State Elections Commission Scales Back Plan On Secure Computers

Plan Sought Out $300K For Loaner Computers, But Voted To Spend Only $30K

Voters stand in line
Tony Dejak/AP Photo

The state Elections Commission has scaled back a plan to loan local clerks secure computers.

Commission staff warned that scores of clerks are using outdated computer systems or aren’t installing security patches, leaving their local election data and Wisconsin’s election system vulnerable to potentially devastating cyberattacks.

The head of Wisconsin’s election agency, Meagan Wolfe, told WPR’s “The Morning Show” ahead of the Election Commission’s vote that the plan would provide resources to local municipalities that don’t meet the baseline requirements for their system.

Stay informed on the latest news

Sign up for WPR’s email newsletter.

This field is for validation purposes and should be left unchanged.

“If there are municipal clerks that are not in compliance with the policies to enter our system, that we’re able to help with providing them with the hardware that they need and the software management that they need in order to continue to operate in a secure way,” she said.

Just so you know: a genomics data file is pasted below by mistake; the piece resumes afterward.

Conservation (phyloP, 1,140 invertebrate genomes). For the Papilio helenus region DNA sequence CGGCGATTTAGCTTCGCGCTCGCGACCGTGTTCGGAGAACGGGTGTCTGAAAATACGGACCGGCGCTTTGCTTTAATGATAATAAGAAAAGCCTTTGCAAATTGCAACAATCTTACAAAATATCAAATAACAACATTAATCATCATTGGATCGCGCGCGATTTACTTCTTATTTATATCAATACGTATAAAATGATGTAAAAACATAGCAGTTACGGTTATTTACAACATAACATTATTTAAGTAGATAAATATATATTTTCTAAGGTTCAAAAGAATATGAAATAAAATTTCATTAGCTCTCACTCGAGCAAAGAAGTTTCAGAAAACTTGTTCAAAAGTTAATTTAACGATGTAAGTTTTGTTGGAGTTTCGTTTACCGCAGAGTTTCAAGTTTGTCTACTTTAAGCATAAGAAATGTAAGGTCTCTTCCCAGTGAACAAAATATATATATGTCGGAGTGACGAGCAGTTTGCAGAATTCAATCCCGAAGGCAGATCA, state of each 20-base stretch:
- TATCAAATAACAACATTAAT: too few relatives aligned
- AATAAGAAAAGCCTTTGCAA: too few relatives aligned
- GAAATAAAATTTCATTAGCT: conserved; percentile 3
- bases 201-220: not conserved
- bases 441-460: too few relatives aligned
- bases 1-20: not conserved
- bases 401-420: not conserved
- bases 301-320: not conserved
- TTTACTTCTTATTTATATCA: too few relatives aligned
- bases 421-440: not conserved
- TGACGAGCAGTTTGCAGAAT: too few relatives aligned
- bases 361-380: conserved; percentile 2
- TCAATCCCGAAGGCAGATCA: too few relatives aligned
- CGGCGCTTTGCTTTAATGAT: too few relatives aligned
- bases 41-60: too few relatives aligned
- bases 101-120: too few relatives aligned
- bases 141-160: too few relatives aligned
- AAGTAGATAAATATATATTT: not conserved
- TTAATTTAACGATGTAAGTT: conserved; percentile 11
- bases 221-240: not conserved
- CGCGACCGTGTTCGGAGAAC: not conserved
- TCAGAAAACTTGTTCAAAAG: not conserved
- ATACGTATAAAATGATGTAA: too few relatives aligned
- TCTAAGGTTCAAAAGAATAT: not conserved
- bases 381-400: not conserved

Staff recommended buying software that can tests clerks’ vulnerabilities remotely, loaning clerks 250 up-to-date computers at a cost of up to $300,000 and creating a new position to provide technical support for the loaner program.

The commission voted Tuesday to purchase the software to test clerk vulnerabilities at a cost of up to $69,000 annually, but voted to spend only $30,000 on 25 loaner computers. The commission ordered staff to get the vulnerability-testing software in place and deliver findings from that effort at the commission’s Sept. 24 meeting.

Wisconsin is among nine other states named in a recent VICE News report calling out sensitive election systems connected to the internet that could leave votes vulnerable to hackers.

Wolfe said every day thousands of people try to get into state networks, yet countered by saying the state has a strong cybersecurity infrastructure.

“We continue to see people knocking on the door, trying to get in,” she said. “But we also continue to see that Wisconsin has an extremely robust infrastructure when it comes to cybersecurity, and that there has never been a successful breach or even attempted breach.”

The commission unanimously authorized staff to begin setting up the technical support position but to obtain commission permission before posting the position.

A federal grant will cover funding for all the initiatives.